WEST LAFAYETTE, Ind. (WLFI) — Researchers at Purdue are working on a groundbreaking project that's literally out of this world.
"Curiosity is really what drives scientists and it's important to understand our place in the solar system," said Purdue Assistant Professor of Earth, Atmospheric and Planetary Sciences Michelle Thompson.
That's exactly what Thompson is doing.
She's in the middle of a three-year project analyzing moon dust from the Apollo 17 Mission.
"It's a core sample which means the astronauts stuck a tube down into the soil and collected about 24 inches of material," Thompson explained.
The samples have not been studied since the core was brought to Earth in 1972.
Now, the Apollo Next Generation Sample Analysis Program is trying to find out how the moon has changed over time.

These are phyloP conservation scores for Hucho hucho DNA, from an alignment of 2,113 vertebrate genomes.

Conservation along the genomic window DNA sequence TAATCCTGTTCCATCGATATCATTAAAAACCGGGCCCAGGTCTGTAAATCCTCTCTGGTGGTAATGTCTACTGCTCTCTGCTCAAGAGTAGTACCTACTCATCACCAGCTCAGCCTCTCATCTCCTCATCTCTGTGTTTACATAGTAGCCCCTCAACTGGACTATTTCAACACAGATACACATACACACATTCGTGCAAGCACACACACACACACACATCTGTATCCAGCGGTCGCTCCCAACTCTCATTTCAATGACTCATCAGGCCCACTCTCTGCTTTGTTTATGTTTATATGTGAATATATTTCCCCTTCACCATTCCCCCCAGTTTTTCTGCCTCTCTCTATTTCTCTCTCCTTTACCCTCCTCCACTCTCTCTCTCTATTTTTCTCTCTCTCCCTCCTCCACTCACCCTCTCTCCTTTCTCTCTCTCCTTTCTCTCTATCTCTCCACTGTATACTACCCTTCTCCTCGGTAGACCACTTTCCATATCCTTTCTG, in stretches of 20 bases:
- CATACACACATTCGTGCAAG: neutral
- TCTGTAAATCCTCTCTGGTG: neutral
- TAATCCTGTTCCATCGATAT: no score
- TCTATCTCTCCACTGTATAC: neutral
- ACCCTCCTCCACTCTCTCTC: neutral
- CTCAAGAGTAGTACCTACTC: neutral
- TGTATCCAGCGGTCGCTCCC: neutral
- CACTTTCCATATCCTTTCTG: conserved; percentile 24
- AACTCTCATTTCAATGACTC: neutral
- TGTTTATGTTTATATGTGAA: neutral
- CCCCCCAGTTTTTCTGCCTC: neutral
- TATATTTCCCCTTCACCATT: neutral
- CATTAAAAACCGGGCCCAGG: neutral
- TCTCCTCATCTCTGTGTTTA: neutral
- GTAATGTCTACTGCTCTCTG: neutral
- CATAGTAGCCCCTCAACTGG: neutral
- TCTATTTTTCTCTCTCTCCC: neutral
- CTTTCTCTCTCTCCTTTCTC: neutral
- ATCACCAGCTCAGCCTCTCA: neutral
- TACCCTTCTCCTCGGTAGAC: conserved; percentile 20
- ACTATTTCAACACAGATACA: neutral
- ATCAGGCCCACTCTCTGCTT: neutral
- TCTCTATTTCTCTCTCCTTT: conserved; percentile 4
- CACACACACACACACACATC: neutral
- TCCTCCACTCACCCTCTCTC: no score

"We're looking for the changes in the chemistry and also in the structure of the minerals that are in the soil, and those changes happen when the materials are exposed to space sitting on the surface of the moon," she added.
Thompson said the three-year project is going to have a big impact in the years to come.
"These samples are going to be made available to scientists forever," said Thompson. "So, we can anticipate studying them far beyond our three-year project."
Thompson's team is based at the University of New Mexico, but the core sample is being studied by scientists across the world.